Bolt Founder and CEO Markus Villig, visited Nairobi last week to meet the local team as well as government officials.
During his visits to Kenya and South Africa, he wanted to gain firsthand knowledge of local experiences from both employees and products.
Capital Business held a candid conversation with the Estonian business leader.
An excerpt from the conversation follows:
Bolt currently operates in big towns such as Nairobi and Mombasa. Are you also eyeing other smaller towns in Kenya?
Markus: I was actually born in a city with 10,000 people in Estonia. And today, Bolt operates there as the leading mobility company. So, we absolutely see that the service also works in very smaller cities and that is something that we are looking to expand into in the next couple of years.
You announced that you will be investing nearly Sh70 billion in Africa. Out of this, how much will be pumped into the country?
Markus: This is a very competitive market and Kenya is one of our biggest and fastest growing markets across Africa, so it will get a sizable chunk of the investment.
What investment and expansion opportunities do you see in Kenya in 2023?
Markus: A key area that we are looking to focus on is how to get more drivers on the platform because there is an ever increasing demand from customers. Every single year, about a million customers sign up on our platform and they need to be serviced. So, we need to match that demand by adding more drivers to the platform. One of the ways to achieve this is through vehicle financing for drivers.
What was the purpose of your Kenyan and South African visits?
Markus: First of all, was to meet the local teams; the ones who are actually building the business on the ground and hear directly from them on what is working and what’s not and how we can improve as a company.
Second thing is that we always want to try the products on the ground. So I can get to experience for myself how the product works, from the customers’ perspective.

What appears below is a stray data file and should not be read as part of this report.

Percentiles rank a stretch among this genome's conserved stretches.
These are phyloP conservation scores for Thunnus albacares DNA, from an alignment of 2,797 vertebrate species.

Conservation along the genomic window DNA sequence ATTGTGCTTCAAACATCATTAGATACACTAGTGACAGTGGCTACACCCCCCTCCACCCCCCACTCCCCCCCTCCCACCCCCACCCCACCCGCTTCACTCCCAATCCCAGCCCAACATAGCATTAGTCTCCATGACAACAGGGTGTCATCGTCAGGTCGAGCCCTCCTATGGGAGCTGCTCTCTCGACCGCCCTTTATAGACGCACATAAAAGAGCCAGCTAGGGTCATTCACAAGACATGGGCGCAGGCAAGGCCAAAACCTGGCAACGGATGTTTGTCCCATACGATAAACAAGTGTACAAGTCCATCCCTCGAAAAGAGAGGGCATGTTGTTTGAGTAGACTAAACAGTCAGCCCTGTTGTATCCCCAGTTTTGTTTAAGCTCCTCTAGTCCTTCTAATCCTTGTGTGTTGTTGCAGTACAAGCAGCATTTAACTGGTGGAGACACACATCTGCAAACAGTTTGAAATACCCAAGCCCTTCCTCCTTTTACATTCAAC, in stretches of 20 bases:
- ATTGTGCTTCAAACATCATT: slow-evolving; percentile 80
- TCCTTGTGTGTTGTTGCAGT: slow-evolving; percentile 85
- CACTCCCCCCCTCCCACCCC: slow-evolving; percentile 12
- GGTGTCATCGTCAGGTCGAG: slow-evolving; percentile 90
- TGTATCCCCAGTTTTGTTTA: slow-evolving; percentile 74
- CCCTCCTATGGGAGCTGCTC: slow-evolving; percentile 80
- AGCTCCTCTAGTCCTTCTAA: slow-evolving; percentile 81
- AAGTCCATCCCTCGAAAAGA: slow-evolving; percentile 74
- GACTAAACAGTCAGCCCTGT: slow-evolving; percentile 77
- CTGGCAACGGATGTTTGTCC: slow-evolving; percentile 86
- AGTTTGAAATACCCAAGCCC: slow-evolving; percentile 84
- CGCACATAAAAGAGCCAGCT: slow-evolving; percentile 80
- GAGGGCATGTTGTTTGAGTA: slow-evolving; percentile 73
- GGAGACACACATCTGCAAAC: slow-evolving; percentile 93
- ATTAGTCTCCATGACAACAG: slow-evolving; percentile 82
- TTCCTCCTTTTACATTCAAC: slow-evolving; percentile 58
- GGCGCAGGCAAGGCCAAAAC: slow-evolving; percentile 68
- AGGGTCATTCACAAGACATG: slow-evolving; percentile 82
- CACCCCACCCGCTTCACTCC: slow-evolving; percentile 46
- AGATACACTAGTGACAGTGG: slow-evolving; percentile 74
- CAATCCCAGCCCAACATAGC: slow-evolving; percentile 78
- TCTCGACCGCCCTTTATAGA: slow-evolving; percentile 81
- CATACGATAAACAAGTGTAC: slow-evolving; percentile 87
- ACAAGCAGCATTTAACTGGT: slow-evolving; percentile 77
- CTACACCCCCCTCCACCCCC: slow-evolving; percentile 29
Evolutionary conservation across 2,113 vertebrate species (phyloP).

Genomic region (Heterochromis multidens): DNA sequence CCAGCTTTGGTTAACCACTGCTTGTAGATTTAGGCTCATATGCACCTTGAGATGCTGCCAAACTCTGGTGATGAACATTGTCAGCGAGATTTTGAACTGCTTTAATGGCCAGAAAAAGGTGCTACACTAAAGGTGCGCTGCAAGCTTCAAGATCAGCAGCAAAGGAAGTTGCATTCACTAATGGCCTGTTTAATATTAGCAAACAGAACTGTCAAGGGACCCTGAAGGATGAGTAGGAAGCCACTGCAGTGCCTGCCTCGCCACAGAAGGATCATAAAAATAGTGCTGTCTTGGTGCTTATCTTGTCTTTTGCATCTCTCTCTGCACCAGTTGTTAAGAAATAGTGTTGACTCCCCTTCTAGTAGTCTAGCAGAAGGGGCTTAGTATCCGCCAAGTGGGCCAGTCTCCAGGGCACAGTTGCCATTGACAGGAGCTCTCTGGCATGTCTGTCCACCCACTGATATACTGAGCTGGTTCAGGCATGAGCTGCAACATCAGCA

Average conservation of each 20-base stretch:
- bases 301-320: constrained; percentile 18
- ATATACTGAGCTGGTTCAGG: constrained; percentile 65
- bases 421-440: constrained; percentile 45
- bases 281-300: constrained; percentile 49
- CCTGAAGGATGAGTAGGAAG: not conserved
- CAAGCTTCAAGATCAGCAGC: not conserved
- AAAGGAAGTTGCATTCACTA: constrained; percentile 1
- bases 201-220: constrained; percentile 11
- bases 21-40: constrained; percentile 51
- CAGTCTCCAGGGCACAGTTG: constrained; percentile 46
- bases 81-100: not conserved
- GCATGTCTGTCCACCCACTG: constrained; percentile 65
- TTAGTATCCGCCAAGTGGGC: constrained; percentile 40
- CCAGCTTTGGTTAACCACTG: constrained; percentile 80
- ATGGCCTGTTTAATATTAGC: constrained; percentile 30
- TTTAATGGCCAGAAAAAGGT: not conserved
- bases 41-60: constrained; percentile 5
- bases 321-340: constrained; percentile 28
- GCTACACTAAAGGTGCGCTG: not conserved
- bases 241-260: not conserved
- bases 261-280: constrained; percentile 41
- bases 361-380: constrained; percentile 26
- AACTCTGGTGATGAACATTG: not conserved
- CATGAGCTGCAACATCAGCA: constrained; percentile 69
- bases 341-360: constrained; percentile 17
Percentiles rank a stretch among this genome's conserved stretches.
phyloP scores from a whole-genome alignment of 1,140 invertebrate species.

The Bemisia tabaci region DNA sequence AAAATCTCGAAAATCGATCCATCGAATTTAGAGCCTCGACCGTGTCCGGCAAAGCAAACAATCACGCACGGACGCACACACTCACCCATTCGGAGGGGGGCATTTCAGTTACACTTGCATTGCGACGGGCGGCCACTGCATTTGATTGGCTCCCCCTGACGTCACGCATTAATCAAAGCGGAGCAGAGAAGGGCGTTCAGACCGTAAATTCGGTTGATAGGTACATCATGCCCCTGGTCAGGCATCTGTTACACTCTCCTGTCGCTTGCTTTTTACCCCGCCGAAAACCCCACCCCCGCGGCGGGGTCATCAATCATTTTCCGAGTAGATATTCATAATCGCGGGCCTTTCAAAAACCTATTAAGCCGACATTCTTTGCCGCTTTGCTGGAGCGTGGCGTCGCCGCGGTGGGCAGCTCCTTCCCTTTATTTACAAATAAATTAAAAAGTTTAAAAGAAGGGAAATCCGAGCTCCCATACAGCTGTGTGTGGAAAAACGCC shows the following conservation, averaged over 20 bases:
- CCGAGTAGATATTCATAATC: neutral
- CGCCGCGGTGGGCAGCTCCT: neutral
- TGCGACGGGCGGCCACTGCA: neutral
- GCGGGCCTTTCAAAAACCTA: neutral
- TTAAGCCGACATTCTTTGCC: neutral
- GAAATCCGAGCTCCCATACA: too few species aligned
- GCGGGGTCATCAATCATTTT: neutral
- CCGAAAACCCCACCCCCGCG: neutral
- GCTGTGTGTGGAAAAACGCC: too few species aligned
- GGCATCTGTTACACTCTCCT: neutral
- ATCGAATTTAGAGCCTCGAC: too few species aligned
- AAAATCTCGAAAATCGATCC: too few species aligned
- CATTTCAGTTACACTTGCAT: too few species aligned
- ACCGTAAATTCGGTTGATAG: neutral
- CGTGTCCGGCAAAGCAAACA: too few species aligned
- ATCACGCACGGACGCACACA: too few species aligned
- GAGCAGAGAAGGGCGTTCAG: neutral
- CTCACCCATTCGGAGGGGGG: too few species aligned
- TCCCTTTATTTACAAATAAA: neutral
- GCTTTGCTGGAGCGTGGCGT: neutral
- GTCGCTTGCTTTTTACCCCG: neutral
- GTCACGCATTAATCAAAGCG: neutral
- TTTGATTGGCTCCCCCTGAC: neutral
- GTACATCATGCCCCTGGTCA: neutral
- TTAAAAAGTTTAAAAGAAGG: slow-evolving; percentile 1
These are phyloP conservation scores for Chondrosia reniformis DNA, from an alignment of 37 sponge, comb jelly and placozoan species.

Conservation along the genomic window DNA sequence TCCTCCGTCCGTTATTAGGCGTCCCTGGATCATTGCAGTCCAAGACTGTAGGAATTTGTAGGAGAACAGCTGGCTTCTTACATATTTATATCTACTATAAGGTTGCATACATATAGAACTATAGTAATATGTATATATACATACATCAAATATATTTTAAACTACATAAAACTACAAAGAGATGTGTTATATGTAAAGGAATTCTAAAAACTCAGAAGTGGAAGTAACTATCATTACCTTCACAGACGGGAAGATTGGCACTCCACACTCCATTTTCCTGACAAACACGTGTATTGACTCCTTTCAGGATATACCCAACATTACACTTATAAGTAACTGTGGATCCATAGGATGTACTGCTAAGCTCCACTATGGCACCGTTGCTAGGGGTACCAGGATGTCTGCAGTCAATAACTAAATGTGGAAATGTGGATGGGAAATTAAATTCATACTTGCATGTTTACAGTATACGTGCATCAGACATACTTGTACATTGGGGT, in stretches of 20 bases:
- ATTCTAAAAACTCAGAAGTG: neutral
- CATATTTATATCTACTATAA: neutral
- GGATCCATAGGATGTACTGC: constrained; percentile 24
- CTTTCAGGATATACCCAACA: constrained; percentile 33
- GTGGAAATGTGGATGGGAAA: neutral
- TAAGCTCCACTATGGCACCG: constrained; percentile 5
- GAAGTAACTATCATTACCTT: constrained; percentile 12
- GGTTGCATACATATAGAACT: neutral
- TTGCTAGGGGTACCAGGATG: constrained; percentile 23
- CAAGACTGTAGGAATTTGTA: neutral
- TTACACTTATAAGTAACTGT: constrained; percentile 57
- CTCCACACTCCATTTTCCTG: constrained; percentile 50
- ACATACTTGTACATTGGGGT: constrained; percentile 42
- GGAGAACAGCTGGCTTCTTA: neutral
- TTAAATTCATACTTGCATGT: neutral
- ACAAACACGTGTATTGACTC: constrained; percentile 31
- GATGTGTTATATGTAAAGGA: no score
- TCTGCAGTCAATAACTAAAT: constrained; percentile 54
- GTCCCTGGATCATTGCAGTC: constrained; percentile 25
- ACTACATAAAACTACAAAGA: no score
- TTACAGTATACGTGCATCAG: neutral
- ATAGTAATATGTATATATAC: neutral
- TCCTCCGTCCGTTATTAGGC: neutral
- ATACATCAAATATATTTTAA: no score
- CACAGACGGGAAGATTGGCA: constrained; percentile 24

And the third reason was to meet with the relevant industry stakeholders including government officials, and local media, in order to share with them what Bolt stands for and what our vision for the future looks like.
Why did you pick Kenya and South Africa and no other African countries during your visit?
Markus: Actually, we visit different countries every other time, but as mentioned Kenya is one of the fastest growing countries right now in Africa, and so we decided to make the trip here first as one of the many expected in the coming year.
Did you sign any Memorandums of Understanding (MOUs) with government representatives in Kenya?
Markus: These were the initial meetings with the government officials and we did not get to sign any commitments yet. However, we are very hopeful for future collaborations as we have identified shared interests with the government, including tackling issues such as youth unemployment in the country. So we shall look to identify how we can work together to create more job opportunities for the youth.
Since you launched the ‘women-only’ category, how has it empowered women drivers?
Markus: First of all, when we talk to women drivers the number one issue they usually have is safety. So, they want to make sure that they feel safe on the platform and so is the case with the women passengers. The women only category was therefore launched to enhance the safety of both female drivers and passengers while also empowering and motivating more women drivers to join the ride-hailing industry. So far the feedback we get is extremely positive. So, it is something that we will continue to roll out.
Some drivers have been complaining of huge discounts that lead to lower earnings. What is your view on this?
Markus: Actually, there is a misconception there that the discounts are covered by the drivers. Bolt always covers the total cost of the discounts offered to the customers; the drivers always get the full earnings made on every trip. This is why we have raised so much funding as well, as we are investing greatly every year into marketing. These discounts incentivise the customers to use our services, thus ensuring that drivers have sufficient demand to earn more. This is because what drivers want is to get more trips, so we invest more in marketing to ensure this is possible. So for example when a customer gets a 50 percent discount on the ride that cost is covered by Bolt and not the driver.
Is the startup looking to embrace drone deliveries?
Markus: There is actually a whole world of robotic deliveries but we haven’t seen anything yet that is commercially viable and that will actually have prices that are attractive to customers.
What is your parting shot?
Markus: Overall, I am very excited that we had fruitful engagements with the government officials especially in sharing that Bolt stands for better cities. Our mission is to make cities that are focused on people and not cars. We had a great meeting with the Governor of Nairobi who actually shares the same vision with us, and believes that cities should also be designed for pedestrians, cyclists, motorbikes and they shouldn’t just be designed for highways and parking spaces. We believe that Bolt is the best company to actually help in realizing this vision for Nairobi and Kenya as a whole.